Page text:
This sort of partnership between private market and predominantly public market players, while not new, has gained traction recently.

Nikko Asset Management and alternatives specialist Tikehau Capital announced in December 2023 that they are in advanced discussions to form a business alliance to establish a joint venture dedicated to Asian private market investment strategies.  

Nikko AM declined to provide further details to AsianInvestor.

Higher interest rates, downward pressure on fees, the rise of passive investing, regulatory changes and technological disruptions are prompting asset and wealth management firms to look at mergers and acquisitions as well as strategic partnerships to reinvent their business models, noted a pwc report titled Next in Asset and Wealth Management 2024.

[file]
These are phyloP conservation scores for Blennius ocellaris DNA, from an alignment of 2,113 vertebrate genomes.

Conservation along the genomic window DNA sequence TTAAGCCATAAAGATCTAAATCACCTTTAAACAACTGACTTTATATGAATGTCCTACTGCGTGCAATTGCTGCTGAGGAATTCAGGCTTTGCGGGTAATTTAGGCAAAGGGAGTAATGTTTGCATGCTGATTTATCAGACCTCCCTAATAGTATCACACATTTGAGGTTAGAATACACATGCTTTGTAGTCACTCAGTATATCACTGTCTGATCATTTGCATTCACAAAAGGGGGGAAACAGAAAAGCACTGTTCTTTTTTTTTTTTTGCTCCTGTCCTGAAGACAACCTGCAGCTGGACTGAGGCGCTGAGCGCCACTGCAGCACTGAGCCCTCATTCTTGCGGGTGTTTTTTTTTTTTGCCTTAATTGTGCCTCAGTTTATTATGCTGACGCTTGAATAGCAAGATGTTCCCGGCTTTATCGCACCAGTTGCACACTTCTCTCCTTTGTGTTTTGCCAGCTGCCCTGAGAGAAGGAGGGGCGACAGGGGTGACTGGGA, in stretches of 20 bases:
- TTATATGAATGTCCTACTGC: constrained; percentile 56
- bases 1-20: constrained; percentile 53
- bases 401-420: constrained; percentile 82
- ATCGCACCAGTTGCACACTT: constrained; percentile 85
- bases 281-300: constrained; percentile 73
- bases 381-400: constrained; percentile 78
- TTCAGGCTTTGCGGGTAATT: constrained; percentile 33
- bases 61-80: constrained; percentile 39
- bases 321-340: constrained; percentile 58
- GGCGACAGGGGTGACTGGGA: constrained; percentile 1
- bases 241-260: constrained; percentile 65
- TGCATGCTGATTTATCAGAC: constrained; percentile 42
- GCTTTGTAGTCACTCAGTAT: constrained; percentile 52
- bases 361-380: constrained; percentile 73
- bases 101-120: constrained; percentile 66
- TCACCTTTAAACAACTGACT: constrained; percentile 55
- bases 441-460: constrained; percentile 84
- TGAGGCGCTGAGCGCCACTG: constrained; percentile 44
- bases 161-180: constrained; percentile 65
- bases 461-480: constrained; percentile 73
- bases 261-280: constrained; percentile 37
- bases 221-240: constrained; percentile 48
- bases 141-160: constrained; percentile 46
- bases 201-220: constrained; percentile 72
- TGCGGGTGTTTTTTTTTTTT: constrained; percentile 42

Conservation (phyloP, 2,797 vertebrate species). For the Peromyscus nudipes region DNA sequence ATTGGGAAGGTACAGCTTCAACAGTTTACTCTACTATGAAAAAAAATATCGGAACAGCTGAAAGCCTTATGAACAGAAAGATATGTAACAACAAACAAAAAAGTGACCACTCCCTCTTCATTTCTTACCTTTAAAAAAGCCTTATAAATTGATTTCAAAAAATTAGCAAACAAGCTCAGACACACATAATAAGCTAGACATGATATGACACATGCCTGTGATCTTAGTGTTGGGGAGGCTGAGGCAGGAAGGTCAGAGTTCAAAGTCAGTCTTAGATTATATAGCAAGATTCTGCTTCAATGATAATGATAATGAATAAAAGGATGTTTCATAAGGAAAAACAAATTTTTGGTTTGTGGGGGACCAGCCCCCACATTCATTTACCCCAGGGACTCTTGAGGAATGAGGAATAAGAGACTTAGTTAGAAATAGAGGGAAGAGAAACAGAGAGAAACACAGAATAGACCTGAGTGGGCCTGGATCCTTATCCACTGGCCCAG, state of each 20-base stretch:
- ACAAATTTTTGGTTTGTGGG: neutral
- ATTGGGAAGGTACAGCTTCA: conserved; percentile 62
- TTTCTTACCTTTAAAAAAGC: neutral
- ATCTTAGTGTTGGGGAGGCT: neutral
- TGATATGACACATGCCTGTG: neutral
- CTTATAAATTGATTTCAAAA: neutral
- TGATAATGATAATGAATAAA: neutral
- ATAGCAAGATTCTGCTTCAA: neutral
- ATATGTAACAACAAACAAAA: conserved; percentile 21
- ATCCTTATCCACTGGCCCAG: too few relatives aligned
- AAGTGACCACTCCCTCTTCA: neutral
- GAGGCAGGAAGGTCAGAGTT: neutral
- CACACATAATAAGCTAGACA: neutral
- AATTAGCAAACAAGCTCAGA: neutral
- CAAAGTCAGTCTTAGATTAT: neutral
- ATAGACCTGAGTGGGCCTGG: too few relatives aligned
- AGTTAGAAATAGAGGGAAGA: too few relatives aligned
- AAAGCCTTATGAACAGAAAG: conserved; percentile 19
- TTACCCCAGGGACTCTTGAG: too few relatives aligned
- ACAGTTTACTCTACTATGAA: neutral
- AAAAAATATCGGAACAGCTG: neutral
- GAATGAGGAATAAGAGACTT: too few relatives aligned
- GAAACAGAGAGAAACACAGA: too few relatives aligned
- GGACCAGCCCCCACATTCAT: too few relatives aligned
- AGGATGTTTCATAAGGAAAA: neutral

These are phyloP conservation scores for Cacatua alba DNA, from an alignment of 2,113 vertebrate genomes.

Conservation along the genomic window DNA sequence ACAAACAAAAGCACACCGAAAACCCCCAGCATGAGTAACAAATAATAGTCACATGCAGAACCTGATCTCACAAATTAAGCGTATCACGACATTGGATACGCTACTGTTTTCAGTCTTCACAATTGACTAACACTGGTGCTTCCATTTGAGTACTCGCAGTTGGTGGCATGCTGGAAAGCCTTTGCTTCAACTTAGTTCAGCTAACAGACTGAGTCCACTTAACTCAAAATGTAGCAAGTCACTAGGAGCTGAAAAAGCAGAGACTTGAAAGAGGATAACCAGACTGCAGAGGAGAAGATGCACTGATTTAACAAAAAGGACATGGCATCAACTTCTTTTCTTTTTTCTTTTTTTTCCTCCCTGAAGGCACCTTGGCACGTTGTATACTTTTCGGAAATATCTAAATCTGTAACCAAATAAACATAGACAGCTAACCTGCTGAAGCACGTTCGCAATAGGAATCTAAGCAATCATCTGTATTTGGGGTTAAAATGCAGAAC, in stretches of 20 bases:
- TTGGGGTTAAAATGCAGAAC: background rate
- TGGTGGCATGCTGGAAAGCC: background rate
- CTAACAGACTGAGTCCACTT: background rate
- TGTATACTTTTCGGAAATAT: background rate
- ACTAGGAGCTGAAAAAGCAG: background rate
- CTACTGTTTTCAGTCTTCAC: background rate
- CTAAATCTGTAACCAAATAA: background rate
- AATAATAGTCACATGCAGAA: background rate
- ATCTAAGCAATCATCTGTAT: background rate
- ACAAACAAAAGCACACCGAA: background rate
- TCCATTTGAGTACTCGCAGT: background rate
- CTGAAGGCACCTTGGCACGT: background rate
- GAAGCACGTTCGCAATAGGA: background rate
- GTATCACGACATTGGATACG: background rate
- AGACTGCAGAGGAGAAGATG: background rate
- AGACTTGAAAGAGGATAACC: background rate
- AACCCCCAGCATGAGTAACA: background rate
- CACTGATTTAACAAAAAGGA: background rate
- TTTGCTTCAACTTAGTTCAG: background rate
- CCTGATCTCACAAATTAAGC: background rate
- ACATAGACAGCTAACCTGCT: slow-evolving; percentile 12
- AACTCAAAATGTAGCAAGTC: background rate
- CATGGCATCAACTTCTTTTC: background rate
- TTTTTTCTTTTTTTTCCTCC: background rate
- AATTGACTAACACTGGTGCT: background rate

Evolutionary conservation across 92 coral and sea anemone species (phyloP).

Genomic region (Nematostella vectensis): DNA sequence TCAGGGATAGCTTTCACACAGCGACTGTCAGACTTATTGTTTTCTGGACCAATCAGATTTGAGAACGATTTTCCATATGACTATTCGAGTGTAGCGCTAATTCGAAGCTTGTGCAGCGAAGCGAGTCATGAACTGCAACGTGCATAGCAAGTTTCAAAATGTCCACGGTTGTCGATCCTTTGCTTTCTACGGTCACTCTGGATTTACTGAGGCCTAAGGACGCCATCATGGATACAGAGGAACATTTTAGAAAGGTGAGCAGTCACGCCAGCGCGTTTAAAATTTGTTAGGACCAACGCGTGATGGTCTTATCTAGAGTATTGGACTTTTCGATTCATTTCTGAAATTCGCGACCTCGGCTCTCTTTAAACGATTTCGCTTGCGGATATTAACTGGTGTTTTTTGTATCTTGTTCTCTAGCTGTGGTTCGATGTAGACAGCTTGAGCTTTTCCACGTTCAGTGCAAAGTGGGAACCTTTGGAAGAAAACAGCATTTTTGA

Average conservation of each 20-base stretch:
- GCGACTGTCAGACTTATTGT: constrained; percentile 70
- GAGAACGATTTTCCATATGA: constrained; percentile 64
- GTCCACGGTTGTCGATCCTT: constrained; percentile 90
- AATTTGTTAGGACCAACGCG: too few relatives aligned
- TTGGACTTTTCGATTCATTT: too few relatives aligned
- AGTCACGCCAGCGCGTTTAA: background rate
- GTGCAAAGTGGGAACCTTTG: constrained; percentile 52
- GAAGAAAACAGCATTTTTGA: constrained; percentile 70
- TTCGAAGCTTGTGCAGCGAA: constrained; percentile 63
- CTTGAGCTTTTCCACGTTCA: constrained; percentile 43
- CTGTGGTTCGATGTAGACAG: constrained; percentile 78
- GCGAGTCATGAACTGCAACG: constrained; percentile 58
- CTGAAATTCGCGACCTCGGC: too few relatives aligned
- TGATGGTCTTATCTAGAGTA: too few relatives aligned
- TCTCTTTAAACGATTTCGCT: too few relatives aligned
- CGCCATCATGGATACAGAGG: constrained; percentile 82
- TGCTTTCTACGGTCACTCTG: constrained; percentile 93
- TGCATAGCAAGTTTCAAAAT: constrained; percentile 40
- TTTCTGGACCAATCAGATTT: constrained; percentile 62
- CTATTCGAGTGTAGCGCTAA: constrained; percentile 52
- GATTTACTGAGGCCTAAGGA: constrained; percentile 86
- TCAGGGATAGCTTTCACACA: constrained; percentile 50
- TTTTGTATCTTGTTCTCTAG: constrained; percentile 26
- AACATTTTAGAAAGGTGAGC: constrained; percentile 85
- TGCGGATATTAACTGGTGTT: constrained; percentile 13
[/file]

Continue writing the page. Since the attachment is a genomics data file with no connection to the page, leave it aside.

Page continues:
“Such transactions enable firms to add capabilities, grow with new asset classes and investor segments or by building new channels to capture more of the investor wallet. Such strategic moves may also create scale and efficiencies,” the report noted.

M&As are already evident in 2024: BlackRock, the world's largest asset manager, in January said it would acquire Global Infrastructure Partners, while Amundi, Europe's largest manager, said it would acquire Alpha Associates, a private markets multi-manager specialist.


In Asia, there is also a push by many asset managers to offer private market products to high-net worth investors and family offices, who typically still have very low allocations to alternative assets in their portfolios on average.